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10 Must Reads for the CRE Industry Today (Nov. 2, 2022)

Multiple publications look at the impacts of rising interest rates on various aspects of the commercial real estate business, including debt availability and office valuations. Apartment evictions are back on a grand scale as federal emergency measures have run out, reports Bisnow. These are among today’s must reads from around the commercial real estate industry.

  1. Rising Interest Rates Threaten to Expose Office Buildings’ Inflated Values “Cheap debt fueled a decadelong boom in U.S. office values, offsetting the impact of years of rent increases that didn’t keep pace with inflation. Now that the long period of easy credit is over, office-building owners are bracing to see how much less their properties are actually worth. The prices of some aging office towers in places such as New York and Chicago have already fallen by about a quarter as potential buyers struggle to land financing with interest rates rising fast, brokers and lenders say.” (The Wall Street Journal)
  2. Fed Pivot Could Bring Relief for Real Estate Stocks, Funds “Real estate equities and the related funds are slumping this year against the backdrop of five interest rate hikes by the Federal Reserve. Those are the breaks for rate-sensitive asset classes. However, talk of a “Fed pivot” is increasing, indicating that funds such as the Virtus Duff & Phelps Global Real Estate Securities (VGISX) could be poised for a rebound. Moreover, the central bank taking its foot off the rate hike accelerator could renew the status of the real estate sector as an inflation-fighting destination. ‘Hopes for a forthcoming policy pivot from the Federal Reserve and a modest U.S. stock market rally in October following months of losses have sparked optimism that equities’ bear market days may be numbered,’ noted S&P Global Market Intelligence.” (VettaFi)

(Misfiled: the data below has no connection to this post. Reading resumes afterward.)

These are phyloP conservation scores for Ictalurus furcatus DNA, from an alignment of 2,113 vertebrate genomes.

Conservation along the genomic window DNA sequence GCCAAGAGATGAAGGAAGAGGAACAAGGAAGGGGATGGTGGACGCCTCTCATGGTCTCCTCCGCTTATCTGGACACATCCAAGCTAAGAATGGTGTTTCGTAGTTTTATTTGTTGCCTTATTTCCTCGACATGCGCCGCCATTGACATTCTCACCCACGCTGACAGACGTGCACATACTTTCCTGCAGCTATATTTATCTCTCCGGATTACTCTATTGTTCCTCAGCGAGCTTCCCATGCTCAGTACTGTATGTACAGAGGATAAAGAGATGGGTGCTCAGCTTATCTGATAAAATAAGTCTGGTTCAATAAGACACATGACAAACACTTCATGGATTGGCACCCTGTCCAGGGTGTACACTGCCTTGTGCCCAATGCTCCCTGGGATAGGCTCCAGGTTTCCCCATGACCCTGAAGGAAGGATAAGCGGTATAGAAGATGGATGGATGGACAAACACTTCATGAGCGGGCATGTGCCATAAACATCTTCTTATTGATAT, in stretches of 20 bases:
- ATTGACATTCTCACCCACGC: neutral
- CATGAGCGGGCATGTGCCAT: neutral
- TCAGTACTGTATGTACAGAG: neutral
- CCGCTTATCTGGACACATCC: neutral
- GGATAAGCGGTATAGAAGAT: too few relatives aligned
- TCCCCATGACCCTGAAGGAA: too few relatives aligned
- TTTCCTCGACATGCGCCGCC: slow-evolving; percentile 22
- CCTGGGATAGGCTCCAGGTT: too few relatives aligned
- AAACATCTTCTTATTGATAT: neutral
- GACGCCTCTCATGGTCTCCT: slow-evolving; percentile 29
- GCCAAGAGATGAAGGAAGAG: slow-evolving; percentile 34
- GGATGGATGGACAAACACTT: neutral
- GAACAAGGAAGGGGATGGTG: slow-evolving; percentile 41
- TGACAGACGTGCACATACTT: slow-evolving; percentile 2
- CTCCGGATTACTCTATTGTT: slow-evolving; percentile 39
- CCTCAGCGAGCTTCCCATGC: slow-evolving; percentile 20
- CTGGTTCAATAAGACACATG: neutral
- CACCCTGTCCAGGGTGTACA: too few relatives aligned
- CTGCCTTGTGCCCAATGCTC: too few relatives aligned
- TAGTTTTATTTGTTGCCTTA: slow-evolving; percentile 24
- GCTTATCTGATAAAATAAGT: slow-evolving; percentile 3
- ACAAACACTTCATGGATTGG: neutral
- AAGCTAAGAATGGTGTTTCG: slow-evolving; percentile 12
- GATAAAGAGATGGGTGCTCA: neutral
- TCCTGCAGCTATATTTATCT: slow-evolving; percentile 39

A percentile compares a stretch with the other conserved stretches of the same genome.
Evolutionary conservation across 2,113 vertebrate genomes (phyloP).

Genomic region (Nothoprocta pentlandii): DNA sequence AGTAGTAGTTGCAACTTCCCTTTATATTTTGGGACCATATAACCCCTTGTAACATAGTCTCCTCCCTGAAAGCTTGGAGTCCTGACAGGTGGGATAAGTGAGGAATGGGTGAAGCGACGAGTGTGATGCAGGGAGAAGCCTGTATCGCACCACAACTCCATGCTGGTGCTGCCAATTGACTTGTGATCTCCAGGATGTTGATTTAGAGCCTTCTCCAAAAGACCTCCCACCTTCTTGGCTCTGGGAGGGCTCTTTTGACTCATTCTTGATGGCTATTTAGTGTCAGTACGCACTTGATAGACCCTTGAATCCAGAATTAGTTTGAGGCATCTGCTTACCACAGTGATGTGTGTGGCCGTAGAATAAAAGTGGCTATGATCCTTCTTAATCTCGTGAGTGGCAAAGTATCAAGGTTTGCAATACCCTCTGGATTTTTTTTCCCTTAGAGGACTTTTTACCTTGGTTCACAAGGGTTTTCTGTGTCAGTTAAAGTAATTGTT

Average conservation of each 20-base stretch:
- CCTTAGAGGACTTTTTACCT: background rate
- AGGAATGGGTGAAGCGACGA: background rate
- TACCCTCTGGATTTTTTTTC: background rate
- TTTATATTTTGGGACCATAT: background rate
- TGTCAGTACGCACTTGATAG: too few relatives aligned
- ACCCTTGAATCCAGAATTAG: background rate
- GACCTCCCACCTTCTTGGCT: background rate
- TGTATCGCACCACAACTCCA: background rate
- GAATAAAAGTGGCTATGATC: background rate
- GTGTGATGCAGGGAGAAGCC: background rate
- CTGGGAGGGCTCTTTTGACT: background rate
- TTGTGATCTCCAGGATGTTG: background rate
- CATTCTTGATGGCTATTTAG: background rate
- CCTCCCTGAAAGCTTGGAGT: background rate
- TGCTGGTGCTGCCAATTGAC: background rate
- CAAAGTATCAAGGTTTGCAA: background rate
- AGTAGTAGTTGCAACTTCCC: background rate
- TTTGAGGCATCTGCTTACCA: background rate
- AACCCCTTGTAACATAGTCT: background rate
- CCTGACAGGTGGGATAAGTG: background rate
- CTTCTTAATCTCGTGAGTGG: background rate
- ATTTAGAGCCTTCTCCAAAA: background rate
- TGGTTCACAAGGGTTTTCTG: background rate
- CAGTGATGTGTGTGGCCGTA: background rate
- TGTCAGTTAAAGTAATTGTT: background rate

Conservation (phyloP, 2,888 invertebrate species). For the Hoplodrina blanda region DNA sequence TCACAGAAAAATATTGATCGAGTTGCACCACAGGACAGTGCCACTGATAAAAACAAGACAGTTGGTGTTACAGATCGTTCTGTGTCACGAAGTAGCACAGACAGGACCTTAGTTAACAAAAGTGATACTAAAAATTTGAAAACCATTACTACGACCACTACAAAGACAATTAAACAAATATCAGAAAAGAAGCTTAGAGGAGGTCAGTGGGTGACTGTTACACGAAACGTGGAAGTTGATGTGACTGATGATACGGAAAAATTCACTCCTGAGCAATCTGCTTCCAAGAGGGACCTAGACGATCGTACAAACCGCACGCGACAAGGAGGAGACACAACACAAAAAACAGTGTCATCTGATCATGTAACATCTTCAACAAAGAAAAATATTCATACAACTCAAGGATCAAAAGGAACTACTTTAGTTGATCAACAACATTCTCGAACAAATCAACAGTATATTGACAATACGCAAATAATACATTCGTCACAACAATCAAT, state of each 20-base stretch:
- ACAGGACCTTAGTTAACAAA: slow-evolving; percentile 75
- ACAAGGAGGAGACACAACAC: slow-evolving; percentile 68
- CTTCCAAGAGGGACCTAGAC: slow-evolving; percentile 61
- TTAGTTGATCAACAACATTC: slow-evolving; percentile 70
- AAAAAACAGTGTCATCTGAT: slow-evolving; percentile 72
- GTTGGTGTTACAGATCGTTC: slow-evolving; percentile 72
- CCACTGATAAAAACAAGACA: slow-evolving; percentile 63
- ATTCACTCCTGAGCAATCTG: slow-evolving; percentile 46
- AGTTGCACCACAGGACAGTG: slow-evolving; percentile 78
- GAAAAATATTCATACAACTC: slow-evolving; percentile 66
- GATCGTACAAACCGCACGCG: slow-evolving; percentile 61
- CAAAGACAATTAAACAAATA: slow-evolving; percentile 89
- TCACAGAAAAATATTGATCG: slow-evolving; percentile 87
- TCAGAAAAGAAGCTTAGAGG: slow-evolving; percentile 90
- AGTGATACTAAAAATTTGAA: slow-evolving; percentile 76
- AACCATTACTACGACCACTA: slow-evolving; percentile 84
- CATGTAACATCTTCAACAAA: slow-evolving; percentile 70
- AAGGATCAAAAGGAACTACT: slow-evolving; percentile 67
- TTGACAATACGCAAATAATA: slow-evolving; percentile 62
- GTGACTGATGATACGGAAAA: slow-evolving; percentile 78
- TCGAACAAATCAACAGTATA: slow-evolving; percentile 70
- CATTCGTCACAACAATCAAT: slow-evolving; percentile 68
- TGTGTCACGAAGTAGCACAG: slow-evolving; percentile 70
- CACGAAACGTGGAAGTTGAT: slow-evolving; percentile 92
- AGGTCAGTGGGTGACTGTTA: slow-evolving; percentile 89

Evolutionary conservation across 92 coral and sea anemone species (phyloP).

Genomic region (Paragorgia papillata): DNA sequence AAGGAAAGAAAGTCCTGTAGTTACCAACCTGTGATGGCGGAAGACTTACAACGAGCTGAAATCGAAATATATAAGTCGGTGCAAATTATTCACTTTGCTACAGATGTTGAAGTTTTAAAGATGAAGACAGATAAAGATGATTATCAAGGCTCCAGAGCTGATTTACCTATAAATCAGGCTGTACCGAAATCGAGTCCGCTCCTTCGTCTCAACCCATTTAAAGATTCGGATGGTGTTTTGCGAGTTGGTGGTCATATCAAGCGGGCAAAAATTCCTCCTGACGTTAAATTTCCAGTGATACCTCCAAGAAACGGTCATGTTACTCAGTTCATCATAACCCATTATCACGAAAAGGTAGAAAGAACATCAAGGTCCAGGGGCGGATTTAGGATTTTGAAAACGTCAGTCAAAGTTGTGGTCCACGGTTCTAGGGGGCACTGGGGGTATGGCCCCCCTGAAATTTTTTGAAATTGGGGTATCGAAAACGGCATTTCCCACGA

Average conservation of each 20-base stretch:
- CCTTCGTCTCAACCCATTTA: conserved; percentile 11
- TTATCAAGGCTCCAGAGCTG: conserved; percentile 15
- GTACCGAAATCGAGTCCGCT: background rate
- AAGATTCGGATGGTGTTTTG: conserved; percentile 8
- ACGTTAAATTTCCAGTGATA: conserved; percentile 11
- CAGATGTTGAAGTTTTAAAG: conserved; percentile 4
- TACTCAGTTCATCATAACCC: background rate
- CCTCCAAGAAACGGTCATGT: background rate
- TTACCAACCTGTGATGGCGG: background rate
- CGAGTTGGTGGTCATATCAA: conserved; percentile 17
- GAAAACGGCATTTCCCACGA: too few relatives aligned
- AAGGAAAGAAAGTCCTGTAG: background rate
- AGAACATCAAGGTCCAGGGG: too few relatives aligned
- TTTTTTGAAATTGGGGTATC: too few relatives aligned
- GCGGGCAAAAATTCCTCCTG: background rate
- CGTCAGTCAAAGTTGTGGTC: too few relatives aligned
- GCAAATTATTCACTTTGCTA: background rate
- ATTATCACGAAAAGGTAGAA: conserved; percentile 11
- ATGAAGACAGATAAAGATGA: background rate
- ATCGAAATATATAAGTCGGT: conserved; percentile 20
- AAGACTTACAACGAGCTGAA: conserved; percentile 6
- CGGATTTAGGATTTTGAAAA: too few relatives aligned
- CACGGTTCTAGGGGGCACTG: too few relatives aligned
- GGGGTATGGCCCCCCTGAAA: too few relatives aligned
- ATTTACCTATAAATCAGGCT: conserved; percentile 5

3. CRE Debt Markets Hit Stormy Waters as Amid Rising Interest Rates “If the commercial real estate lending climate from 2012 to mid-2022 was the Titanic out of Southampton, England — sleek, agile, strong and seemingly invulnerable — the last six months have been the first hour after the ship hit the iceberg. Panic has set in, and the band’s striking up ‘Nearer My God to Thee.’ One year after record lending volume during what seemed like a joyous recovery out of COVID, the debt markets began to tighten in the second half of 2022. The culprit, of course: uncertainty over how high the Federal Reserve will raise interest rates to fight inflationary pressures and an impending recession.” (Commercial Observer)
  4. CRE Braces for Interest Rate Hike No. 6 “On Nov. 2, as part of its continued effort to combat inflation, the Federal Reserve will raise the baseline interest rate by yet another 75 basis points, its sixth increase this year, following hikes of the exact same margin in July and September. With the borrowing costs increasing and inflation at its steepest in 40 years, nearly all commercial real estate sectors, types and markets are feeling or will experience their effects in some form or another, from borrowing costs and capital markets to the development and construction of new properties.” (Commercial Property Executive)